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    CGI::Inspect - Inspect and debug CGI apps with an in-browser UI

      use CGI::Inspect; # This exports inspect()

      print "Content-type: text/html\n\n";

      my $food = "toast";

      for my $i (1..10) {
        print "$i cookies for me to eat...<br>";
        inspect() if $i == 5; # be sure to edit $toast :)

      print "I also like $food!";

    This class is a drop-in web based inspector for plain CGI (or CGI-based)
    applications. Include the library, and then call inspect(). In your
    server error logs you'll see something like "Please connect to
    localhost:8080". When you do, you'll be greeted with an inspection UI
    which includes a stack trace, REPL, and other goodies.

    To work it's magic this modules uses Continuity, Devel::LexAlias,
    Devel::StackTrace::WithLexicals, and their prerequisites (such as
    PadWalker). Remember that you can always install such things locally for
    debugging -- no need to install them systemwide (in case you are afraid
    of the power that they provide).

    This starts the Continuity server and inspector on the configured port
    (defaulting to 8080). You can pass it parameters which it will then pass
    on to CGI::Inspect->new. The most useful one is probably port:

      inspect( port => 12345 );

    Another useful parameter is plugins. The default is:

        plugins => [qw( BasicLook Exit REPL CallStack )]

    CGI::Inspect comes with a few plugins by default:

    *   REPL - A simple Read-Eval-Print prompt

    *   StackTrace - A pretty stack trace (with lexical editing!)

    *   Exit - Stop inspecting

  Creating Plugins
    Plugins are easy to create! They are really just subroutines that return
    a string for what they want printed. All of the built-in plugins actuall
    inherti from CGI::Inspect::Plugin, which just provides some convenience
    methods. The main CGI::Inspect module will create an instance of your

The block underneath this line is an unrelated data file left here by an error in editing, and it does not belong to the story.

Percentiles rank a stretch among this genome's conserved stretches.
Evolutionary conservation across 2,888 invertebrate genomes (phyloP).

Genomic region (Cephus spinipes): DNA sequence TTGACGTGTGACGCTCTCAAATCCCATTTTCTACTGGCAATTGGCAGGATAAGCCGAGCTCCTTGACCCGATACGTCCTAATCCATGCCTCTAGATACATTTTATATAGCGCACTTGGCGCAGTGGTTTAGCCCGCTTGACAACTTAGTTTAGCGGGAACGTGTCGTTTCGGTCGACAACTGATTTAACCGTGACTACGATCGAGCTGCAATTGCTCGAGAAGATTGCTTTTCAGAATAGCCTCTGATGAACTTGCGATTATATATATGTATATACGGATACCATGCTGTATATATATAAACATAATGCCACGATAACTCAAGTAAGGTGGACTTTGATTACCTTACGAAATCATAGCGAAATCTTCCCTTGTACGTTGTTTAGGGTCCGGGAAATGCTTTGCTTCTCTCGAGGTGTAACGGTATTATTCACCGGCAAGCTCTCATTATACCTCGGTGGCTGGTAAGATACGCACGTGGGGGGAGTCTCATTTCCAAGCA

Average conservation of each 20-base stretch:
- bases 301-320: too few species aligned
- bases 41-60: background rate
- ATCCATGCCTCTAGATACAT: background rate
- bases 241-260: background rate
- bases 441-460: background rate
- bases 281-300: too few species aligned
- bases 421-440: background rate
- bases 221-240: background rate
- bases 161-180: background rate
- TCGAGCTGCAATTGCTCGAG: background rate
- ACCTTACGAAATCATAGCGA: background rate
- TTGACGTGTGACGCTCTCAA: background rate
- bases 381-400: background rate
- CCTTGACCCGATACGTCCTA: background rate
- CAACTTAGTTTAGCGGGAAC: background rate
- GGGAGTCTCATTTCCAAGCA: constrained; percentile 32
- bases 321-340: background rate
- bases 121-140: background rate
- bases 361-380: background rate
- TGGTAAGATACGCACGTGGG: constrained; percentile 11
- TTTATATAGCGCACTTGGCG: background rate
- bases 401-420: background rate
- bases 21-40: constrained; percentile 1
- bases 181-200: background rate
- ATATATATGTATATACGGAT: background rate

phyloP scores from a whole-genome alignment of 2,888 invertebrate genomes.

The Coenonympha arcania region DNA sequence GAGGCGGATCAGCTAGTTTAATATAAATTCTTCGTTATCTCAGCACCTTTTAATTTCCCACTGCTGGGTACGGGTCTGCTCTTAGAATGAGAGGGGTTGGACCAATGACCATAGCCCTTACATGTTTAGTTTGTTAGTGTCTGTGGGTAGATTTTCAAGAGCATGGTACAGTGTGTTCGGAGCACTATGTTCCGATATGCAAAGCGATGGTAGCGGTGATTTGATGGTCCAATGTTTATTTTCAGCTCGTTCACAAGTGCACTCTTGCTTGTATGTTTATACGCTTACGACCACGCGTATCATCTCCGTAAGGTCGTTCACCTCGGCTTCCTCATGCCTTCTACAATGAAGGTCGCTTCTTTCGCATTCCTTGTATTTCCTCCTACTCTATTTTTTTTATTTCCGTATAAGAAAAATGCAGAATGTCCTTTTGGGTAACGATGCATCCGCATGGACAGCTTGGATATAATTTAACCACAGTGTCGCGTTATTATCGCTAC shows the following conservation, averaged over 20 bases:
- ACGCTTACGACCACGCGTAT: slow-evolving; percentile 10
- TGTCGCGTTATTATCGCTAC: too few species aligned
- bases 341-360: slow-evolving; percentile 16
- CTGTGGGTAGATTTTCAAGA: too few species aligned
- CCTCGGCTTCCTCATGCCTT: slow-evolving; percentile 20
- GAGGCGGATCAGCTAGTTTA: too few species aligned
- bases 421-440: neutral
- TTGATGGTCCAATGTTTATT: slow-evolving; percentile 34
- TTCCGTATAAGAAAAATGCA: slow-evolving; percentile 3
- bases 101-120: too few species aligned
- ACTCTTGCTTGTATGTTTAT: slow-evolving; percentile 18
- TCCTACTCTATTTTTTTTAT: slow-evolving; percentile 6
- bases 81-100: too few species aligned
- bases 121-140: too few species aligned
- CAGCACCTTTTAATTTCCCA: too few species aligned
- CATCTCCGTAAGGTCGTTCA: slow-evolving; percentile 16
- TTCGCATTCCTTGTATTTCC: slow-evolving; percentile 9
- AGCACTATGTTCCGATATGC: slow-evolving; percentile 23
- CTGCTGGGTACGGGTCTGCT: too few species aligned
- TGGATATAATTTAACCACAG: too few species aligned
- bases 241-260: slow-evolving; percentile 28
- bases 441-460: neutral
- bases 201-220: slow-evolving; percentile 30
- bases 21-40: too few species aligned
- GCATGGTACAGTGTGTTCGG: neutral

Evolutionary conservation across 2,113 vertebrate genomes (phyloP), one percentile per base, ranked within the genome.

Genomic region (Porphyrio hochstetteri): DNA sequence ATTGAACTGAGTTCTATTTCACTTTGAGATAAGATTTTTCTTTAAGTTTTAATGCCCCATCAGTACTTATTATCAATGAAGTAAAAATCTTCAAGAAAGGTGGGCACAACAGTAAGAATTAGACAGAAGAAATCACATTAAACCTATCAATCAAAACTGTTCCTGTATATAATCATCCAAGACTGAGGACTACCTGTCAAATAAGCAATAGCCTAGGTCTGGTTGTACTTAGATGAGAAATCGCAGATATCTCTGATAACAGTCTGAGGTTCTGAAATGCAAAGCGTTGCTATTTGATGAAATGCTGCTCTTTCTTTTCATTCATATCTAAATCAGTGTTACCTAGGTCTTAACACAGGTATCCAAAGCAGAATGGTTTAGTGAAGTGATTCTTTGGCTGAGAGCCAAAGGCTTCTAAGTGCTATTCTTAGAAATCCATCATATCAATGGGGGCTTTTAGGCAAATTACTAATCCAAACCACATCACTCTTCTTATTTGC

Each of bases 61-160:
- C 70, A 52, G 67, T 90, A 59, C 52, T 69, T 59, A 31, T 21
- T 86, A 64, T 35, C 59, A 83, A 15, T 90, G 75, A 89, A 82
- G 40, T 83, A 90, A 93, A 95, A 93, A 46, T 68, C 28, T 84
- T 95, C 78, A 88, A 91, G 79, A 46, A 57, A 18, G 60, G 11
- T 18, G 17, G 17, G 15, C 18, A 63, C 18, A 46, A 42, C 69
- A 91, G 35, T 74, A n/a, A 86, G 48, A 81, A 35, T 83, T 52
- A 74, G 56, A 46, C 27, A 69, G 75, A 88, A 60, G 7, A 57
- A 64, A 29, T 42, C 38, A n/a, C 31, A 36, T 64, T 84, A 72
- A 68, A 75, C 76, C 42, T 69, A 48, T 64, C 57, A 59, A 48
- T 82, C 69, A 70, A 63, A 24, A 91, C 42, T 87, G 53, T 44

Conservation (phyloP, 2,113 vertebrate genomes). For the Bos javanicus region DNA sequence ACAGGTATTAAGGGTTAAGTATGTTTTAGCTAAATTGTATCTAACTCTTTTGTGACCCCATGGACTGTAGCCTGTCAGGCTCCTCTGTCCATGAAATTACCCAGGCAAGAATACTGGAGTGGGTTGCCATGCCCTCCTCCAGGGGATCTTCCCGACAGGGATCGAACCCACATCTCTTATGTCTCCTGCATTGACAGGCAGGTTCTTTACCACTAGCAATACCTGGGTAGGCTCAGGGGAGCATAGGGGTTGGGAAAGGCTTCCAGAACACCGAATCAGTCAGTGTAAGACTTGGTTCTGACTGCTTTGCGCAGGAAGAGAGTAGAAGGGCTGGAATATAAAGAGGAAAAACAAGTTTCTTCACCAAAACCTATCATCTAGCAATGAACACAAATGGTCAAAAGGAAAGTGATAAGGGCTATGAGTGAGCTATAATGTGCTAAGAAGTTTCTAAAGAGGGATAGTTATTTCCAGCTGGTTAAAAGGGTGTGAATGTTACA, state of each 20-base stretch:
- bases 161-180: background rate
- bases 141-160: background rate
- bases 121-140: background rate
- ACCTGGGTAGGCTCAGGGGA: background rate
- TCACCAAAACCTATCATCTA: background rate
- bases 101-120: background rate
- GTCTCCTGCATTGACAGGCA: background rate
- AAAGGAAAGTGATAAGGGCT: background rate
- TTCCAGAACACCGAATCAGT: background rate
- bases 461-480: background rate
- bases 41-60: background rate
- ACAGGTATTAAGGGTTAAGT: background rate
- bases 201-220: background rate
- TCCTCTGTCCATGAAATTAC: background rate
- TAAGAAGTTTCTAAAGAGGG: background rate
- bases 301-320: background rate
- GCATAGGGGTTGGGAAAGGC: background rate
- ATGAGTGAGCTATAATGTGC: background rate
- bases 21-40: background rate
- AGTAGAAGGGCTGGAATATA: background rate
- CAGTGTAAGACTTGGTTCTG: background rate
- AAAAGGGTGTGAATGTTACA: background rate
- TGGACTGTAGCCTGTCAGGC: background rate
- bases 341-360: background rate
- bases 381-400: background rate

plugin with Plugin->new, and then will execute it with $plugin->process.

    Plugins can, however, make use of Continuity, including utilizing
    callbacks. Here is the complete source to the 'Exit' plugin, as a fairly
    simple example.

      package CGI::Inspect::Plugin::Exit;

      use strict;
      use base 'CGI::Inspect::Plugin';

      sub process {
        my ($self) = @_;
        my $exit_link = $self->request->callback_link(
          Exit => sub {
            $self->manager->{do_exit} = 1;
        my $output = qq{
          <div class=dialog title="Exit">
        return $output;


    For now, read the source of the default plugins for further ideas. And
    of course email the author if you have any questions or ideas!

    These methods are all internal. All you have to do is call inspect().

    Create a new monitor object.

    Load plugins and start inspecting!

    Initialize the Continuity server, and begin the run loop.

    Display the current page, based on $self->{content}

    Returns the current request obj

    Load all of our plugins.

    This is executed as the entrypoint for inspector sessions.


      Brock Wilcox <> -

      Copyright (c) 2008-2009 Brock Wilcox <>. All rights
      reserved.  This program is free software; you can redistribute it and/or
      modify it under the same terms as Perl itself.

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